OKRs are a great way to align teams and set ambitious goals. However, they’re only useful if everyone is committed to them.
Ambitious objectives inspire people and motivate them to achieve high results. They also encourage innovation and creativity. The key to success with OKR is having measurable and challenging objectives with specific key results that demonstrate value.
1. Be Specific
An ambitious OKR is nothing without a plan of action. That’s why it’s important to set measurable goals and include a clear timeline. This will help to ensure your team’s work is aligned with company objectives and is a key step to ensuring success with the OKR framework.
The SMART goal-setting methodology, which requires a measureable and attainable objective, can be difficult to reconcile with the qualitative character of an OKR. The most powerful way to approach setting an ambitious OKR is to involve the entire team in the process and empower them to write their own goals rather than having them handed down from a leadership perspective.
Involving the team in the process will also encourage ownership of the goals and ensure they are tied to broader strategic company goals. In addition, assigning owners will ensure that everybody knows who to go to with questions or problems.
2. Be Ambitious
The key to success with OKRs is combining inspiring ambitions and concrete actions. The goals should be measurable and attainable, but they should also stretch employees by challenging them to go beyond their current capabilities. This will help them do more than they would have thought possible.
According to Doerr, the key to successful OKRs is alignment: Clear deadlines create urgency, objective measurement removes subjectivity, and frequent check-ins allow for prompt action if a goal needs to be adjusted. It’s also important to limit the number of objectives and key results — too many will create confusion.
Finally, Doerr recommends making sure ambitious goals are communicated clearly and frequently to encourage team members’ motivation and buy-in. This will ensure that everyone is aware of how their work contributes to the company’s overall success and growth.
3. Be Specific and Measurable
Aspirational OKRs should challenge your teams to step out of their comfort zones, but they should also be realistic. This is why it is important to establish measurable key results for each objective. Then, at the end of each goal cycle (quarter or semester), your team can grade their progress (e.g. getting 70% of the way to their goal) and reflect on how to best move forward in the future.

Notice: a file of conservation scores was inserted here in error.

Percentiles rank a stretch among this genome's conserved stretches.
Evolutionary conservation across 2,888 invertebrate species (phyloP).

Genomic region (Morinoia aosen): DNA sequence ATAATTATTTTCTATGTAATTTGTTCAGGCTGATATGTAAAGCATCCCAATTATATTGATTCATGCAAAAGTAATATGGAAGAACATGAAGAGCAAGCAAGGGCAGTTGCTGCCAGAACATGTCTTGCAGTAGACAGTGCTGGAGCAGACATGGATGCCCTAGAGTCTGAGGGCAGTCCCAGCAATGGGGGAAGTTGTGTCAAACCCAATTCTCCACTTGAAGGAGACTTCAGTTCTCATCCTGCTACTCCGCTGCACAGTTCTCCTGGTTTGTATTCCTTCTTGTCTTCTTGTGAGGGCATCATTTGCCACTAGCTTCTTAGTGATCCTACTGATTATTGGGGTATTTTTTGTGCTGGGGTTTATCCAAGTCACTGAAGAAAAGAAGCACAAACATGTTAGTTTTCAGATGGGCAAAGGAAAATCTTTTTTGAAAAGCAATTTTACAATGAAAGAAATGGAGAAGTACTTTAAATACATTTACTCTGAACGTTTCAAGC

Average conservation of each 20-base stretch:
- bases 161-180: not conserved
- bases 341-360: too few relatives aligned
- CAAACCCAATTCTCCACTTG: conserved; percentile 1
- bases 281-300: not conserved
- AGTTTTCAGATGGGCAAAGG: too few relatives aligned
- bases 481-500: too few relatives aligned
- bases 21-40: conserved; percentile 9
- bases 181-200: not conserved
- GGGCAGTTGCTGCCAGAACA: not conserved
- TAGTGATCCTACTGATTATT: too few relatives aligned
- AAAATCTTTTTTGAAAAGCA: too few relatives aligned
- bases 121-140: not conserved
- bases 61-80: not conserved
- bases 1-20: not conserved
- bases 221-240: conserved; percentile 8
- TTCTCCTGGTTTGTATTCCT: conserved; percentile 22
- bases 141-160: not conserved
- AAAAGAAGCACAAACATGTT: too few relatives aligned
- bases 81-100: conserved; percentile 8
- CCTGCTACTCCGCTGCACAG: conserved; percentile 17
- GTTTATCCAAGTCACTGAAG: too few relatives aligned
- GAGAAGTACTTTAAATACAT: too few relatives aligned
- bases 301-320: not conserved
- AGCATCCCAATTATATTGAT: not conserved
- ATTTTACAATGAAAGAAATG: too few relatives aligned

As John Doerr explains in Measure What Matters, objectives describe where you want to go and key results provide the how of reaching those goals. He calls these the “yin and yang” of goal setting. Objectives can shift over time to adapt to changing circumstances and new information, while key results should be measurable and attainable at all times.
4. Be Flexible
When you have ambitious goals, your team should understand that they may not achieve them 100% of the time. According to Doerr, this is the point of OKRs, to encourage people to take risks and think outside the box.
Achieving your objectives shouldn’t be linked to performance reviews or decisions about pay or promotions, which can discourage risk-taking. Instead, focus on keeping teams motivated by measuring and sharing progress.
Having flexible goals allows you to shift course based on new information or changing circumstances. For example, if an objective isn’t delivering value to your company, you can change it during the quarter to something more ambitious. However, your key results must effectively make it possible to reach the new goal. It is important to remember that your objectives and key results should align with business goals.
5. Be Specific and Measurable
Ensure that each objective is clearly defined and contains a few key results. Each key result should be measurable, so that progress can be accurately tracked. Each key result should also have an owner on the team to hold them accountable for meeting their target.
Lastly, each key result should stretch the team. This will force them to think outside the box and take on new challenges that may seem impossible at first glance. This will make them grow and enable them to achieve their objectives in the future.
Keeping these four factors in mind will help you set ambitious OKRs that your team and organization can successfully achieve. This will lead to increased growth and success for your business. Ultimately, that’s what every company wants!